What and where we ate in Santa Maria on Cape Verde’s Sal Island

The country of Cabo Verde, or Cape Verde in English is a small group of islands (10 that counts), situated approximately 450 kilometers from mainland Africa. The country gained independence from Portugal in 1975, and hence you’ll find a few Portugese influences in the local food. Since we visited Santa Maria on the island of Sal, the article will only cover that area of Cape Verde.

The local fare is quite hearty. The national dish is catchupa, a stew with vegetables, sweet potato and for instance, fish, pork, chicken, chorizo or all, or some of them. The national cocktail is, as in other former Portugese colony Brazil, the utterly delicious caipirinha. But instead of cachaca liquor, the local spirit “grogue” is used. The result however, is equally delicious. Since Sal and especially Santa Maria has a lot of tourists visiting, many restaurants are quite international in their offering, and you’ll find Italian restaurants, British pubs, Indian restaurants in addition to the local Cape Verdean food.

Below is what we had during our week in Santa Maria.


Leonardo Cafe

An Italian restaurant in Santa Maria town, quite close to the pier. We went there after craving pizza and red wine for our Sunday dinner. Leornardo Cafe delivered just that for decent prices, about €9/900 CVE for a pizza, and €4 for a glass of wine. I tried their pizza diavola with spicy salami.
Website (with menu)


La Tortue at the Morabeza Hotel
Since we stayed at the Morabeza Hotel, we visited La Tortue, that is located within the hotel a couple of times. Food quality is actually quite good with for instance a nice take on the local Catchupa stew as well as grilled meats and fish, international and local dishes, and desserts. Try their local cheeses with papaya jam if you want something local.
Website with menu


La Tortue tapas
La Tortue also have a tapas menu which we found was the best they served. Delicious mini burgers, Canary Islands “papas arugadas” potatoes, coconut prawns and a nice cheese board. Bonus tip: visit between 6.30-7.30 pm for a 50 percent discount on house wine, local beer and delicious caipirinhas. Added bonus is the tasty fried dough snacks that are served complimentary with drinks.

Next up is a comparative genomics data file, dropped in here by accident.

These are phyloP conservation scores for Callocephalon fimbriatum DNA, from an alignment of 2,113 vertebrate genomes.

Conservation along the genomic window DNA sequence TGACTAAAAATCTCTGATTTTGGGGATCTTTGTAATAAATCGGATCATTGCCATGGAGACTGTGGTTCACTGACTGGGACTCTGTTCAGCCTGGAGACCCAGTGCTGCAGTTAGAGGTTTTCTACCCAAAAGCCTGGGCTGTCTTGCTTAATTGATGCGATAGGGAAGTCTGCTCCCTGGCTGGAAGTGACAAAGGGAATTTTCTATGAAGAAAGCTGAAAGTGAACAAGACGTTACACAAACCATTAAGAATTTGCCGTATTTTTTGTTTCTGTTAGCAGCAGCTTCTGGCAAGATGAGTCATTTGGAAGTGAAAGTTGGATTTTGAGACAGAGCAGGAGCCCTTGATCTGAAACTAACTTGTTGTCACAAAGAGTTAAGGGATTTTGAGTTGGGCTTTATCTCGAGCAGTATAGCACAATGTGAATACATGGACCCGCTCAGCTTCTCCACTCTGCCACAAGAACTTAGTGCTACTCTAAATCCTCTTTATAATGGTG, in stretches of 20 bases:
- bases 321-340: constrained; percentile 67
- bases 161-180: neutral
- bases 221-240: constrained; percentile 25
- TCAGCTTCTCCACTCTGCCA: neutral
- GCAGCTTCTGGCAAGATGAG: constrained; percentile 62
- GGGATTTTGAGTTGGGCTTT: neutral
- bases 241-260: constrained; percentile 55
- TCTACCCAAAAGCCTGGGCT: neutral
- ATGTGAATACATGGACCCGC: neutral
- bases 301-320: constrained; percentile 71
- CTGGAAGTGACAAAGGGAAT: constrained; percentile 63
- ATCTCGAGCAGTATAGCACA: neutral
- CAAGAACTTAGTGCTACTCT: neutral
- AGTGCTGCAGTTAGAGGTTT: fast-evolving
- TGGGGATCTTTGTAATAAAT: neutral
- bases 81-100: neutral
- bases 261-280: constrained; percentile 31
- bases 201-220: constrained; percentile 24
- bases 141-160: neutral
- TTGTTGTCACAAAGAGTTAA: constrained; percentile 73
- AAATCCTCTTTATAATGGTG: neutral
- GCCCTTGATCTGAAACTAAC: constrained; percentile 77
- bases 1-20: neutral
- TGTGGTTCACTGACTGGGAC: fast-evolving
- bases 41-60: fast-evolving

Les Palmiers at the Morabeza Hotel
The other of Hotel Morabeza’s main restaurants. Menu similar to that of La Tortue above. Prices are slightly higher. We had the catch of the day, which actually were four different choices of fish, including tuna. Prices were around €12. When you select a grill item from the menu (this also applies to the Morabeza Beach Club below) you will get a ticket that you bring to the grilling station where you will get your meat/fish/lobster and where you also pick your condiments such as rice, fried potatoes, veggies, sauces and mayo by yourself. The other a la carte dishes are brought to the table by the service staff though. Food quality is good, but nothing out of the ordinary, what you can expect from a 4-star resort.
Website with menu


Chez Pastis
The fancy restaurant on the island according to most people we met and what we also read about in advance. Since the restaurant is tiny – it’s located in an alley a block from the main street in Santa Maria, Chez Pastis is a place where you actually need a reservation. Numerous people walked in and were sent away since they hadn’t reserved a table during our visit. We made our through our hotel three days in advance. The restaurant is run by an Italian man and has both Italian dishes as well as a focus on Brazilian premium beef. We tried both the pasta as well as the steaks and everything was quite delicious. The food is rustic and not very refined, so it’s nowhere near a Michelin star kind of place, but tasty and quite reasonably priced compared to other restaurants in the area.
Website (no menu)


Morabeza Beach Club
The third place owned by Hotel Morabeza and only open for lunch. They serve quite straightforward food such as pasta, salads, club sandwiches and also the local grilled lobster. As mentioned above, you’ll receive a ticket when you order grilled food to pick up yourself. The lobster is quite pricy at about €35, but for that you’ll get a whole lobster and there was no problem to split it on two persons. Condiments for both was included. The other dishes are priced around €10.
Website (with menu)


Caipirinha bar